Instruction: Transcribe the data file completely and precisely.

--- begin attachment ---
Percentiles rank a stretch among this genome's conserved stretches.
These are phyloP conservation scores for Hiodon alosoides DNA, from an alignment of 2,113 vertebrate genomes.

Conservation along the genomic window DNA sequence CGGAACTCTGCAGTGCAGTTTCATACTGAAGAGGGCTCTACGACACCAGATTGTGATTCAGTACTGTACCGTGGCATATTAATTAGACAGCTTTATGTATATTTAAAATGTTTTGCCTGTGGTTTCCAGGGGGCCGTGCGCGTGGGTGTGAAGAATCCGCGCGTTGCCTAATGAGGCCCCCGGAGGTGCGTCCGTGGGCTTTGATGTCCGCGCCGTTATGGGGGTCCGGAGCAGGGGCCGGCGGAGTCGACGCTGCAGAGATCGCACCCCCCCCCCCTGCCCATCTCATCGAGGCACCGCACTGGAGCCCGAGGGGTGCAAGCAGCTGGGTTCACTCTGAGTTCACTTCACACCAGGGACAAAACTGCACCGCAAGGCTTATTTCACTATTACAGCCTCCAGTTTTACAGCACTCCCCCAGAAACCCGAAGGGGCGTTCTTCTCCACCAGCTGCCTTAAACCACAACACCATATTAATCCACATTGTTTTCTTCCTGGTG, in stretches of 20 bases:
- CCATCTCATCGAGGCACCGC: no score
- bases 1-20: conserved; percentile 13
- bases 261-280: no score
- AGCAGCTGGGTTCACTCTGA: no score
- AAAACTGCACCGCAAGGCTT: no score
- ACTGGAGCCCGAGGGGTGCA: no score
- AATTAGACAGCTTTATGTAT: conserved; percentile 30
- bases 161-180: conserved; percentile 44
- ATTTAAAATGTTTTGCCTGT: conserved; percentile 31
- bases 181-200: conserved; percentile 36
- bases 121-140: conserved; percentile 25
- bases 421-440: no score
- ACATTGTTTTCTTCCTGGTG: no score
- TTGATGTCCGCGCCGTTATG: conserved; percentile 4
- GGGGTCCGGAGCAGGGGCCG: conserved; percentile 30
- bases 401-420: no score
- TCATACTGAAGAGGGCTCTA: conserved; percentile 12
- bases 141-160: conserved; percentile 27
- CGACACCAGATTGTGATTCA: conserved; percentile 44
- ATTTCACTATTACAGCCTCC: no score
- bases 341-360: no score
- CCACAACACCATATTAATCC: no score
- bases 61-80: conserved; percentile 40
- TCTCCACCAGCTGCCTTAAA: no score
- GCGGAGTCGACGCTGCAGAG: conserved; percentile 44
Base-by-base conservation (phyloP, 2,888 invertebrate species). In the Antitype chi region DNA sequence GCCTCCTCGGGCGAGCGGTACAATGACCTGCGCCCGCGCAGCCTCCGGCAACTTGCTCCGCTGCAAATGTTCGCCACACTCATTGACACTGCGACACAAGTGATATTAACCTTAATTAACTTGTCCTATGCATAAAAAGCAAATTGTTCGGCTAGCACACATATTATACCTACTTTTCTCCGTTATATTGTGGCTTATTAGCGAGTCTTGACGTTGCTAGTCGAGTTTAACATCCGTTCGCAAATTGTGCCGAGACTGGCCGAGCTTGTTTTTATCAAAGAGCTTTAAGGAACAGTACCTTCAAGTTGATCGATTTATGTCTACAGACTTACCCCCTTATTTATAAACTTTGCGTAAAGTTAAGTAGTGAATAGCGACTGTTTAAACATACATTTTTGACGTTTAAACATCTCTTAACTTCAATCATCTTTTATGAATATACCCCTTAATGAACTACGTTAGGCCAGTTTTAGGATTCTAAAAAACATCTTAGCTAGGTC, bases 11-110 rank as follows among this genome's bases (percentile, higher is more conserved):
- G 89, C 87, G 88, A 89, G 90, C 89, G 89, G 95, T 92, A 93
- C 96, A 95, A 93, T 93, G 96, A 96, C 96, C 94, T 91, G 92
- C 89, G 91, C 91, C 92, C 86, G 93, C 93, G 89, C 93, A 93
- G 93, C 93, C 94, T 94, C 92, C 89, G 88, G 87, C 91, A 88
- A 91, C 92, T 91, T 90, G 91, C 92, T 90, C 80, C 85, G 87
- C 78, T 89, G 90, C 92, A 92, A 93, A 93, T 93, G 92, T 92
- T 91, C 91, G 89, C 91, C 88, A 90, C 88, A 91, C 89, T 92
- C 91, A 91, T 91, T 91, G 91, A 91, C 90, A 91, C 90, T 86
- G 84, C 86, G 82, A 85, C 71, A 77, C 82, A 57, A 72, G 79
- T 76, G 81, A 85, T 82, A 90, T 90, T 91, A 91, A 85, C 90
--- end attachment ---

Percentiles rank a stretch among this genome's conserved stretches.
These are phyloP conservation scores for Hiodon alosoides DNA, from an alignment of 2,113 vertebrate genomes.

Conservation along the genomic window DNA sequence CGGAACTCTGCAGTGCAGTTTCATACTGAAGAGGGCTCTACGACACCAGATTGTGATTCAGTACTGTACCGTGGCATATTAATTAGACAGCTTTATGTATATTTAAAATGTTTTGCCTGTGGTTTCCAGGGGGCCGTGCGCGTGGGTGTGAAGAATCCGCGCGTTGCCTAATGAGGCCCCCGGAGGTGCGTCCGTGGGCTTTGATGTCCGCGCCGTTATGGGGGTCCGGAGCAGGGGCCGGCGGAGTCGACGCTGCAGAGATCGCACCCCCCCCCCCTGCCCATCTCATCGAGGCACCGCACTGGAGCCCGAGGGGTGCAAGCAGCTGGGTTCACTCTGAGTTCACTTCACACCAGGGACAAAACTGCACCGCAAGGCTTATTTCACTATTACAGCCTCCAGTTTTACAGCACTCCCCCAGAAACCCGAAGGGGCGTTCTTCTCCACCAGCTGCCTTAAACCACAACACCATATTAATCCACATTGTTTTCTTCCTGGTG, in stretches of 20 bases:
- CCATCTCATCGAGGCACCGC: no score
- bases 1-20: conserved; percentile 13
- bases 261-280: no score
- AGCAGCTGGGTTCACTCTGA: no score
- AAAACTGCACCGCAAGGCTT: no score
- ACTGGAGCCCGAGGGGTGCA: no score
- AATTAGACAGCTTTATGTAT: conserved; percentile 30
- bases 161-180: conserved; percentile 44
- ATTTAAAATGTTTTGCCTGT: conserved; percentile 31
- bases 181-200: conserved; percentile 36
- bases 121-140: conserved; percentile 25
- bases 421-440: no score
- ACATTGTTTTCTTCCTGGTG: no score
- TTGATGTCCGCGCCGTTATG: conserved; percentile 4
- GGGGTCCGGAGCAGGGGCCG: conserved; percentile 30
- bases 401-420: no score
- TCATACTGAAGAGGGCTCTA: conserved; percentile 12
- bases 141-160: conserved; percentile 27
- CGACACCAGATTGTGATTCA: conserved; percentile 44
- ATTTCACTATTACAGCCTCC: no score
- bases 341-360: no score
- CCACAACACCATATTAATCC: no score
- bases 61-80: conserved; percentile 40
- TCTCCACCAGCTGCCTTAAA: no score
- GCGGAGTCGACGCTGCAGAG: conserved; percentile 44
Base-by-base conservation (phyloP, 2,888 invertebrate species). In the Antitype chi region DNA sequence GCCTCCTCGGGCGAGCGGTACAATGACCTGCGCCCGCGCAGCCTCCGGCAACTTGCTCCGCTGCAAATGTTCGCCACACTCATTGACACTGCGACACAAGTGATATTAACCTTAATTAACTTGTCCTATGCATAAAAAGCAAATTGTTCGGCTAGCACACATATTATACCTACTTTTCTCCGTTATATTGTGGCTTATTAGCGAGTCTTGACGTTGCTAGTCGAGTTTAACATCCGTTCGCAAATTGTGCCGAGACTGGCCGAGCTTGTTTTTATCAAAGAGCTTTAAGGAACAGTACCTTCAAGTTGATCGATTTATGTCTACAGACTTACCCCCTTATTTATAAACTTTGCGTAAAGTTAAGTAGTGAATAGCGACTGTTTAAACATACATTTTTGACGTTTAAACATCTCTTAACTTCAATCATCTTTTATGAATATACCCCTTAATGAACTACGTTAGGCCAGTTTTAGGATTCTAAAAAACATCTTAGCTAGGTC, bases 11-110 rank as follows among this genome's bases (percentile, higher is more conserved):
- G 89, C 87, G 88, A 89, G 90, C 89, G 89, G 95, T 92, A 93
- C 96, A 95, A 93, T 93, G 96, A 96, C 96, C 94, T 91, G 92
- C 89, G 91, C 91, C 92, C 86, G 93, C 93, G 89, C 93, A 93
- G 93, C 93, C 94, T 94, C 92, C 89, G 88, G 87, C 91, A 88
- A 91, C 92, T 91, T 90, G 91, C 92, T 90, C 80, C 85, G 87
- C 78, T 89, G 90, C 92, A 92, A 93, A 93, T 93, G 92, T 92
- T 91, C 91, G 89, C 91, C 88, A 90, C 88, A 91, C 89, T 92
- C 91, A 91, T 91, T 91, G 91, A 91, C 90, A 91, C 90, T 86
- G 84, C 86, G 82, A 85, C 71, A 77, C 82, A 57, A 72, G 79
- T 76, G 81, A 85, T 82, A 90, T 90, T 91, A 91, A 85, C 90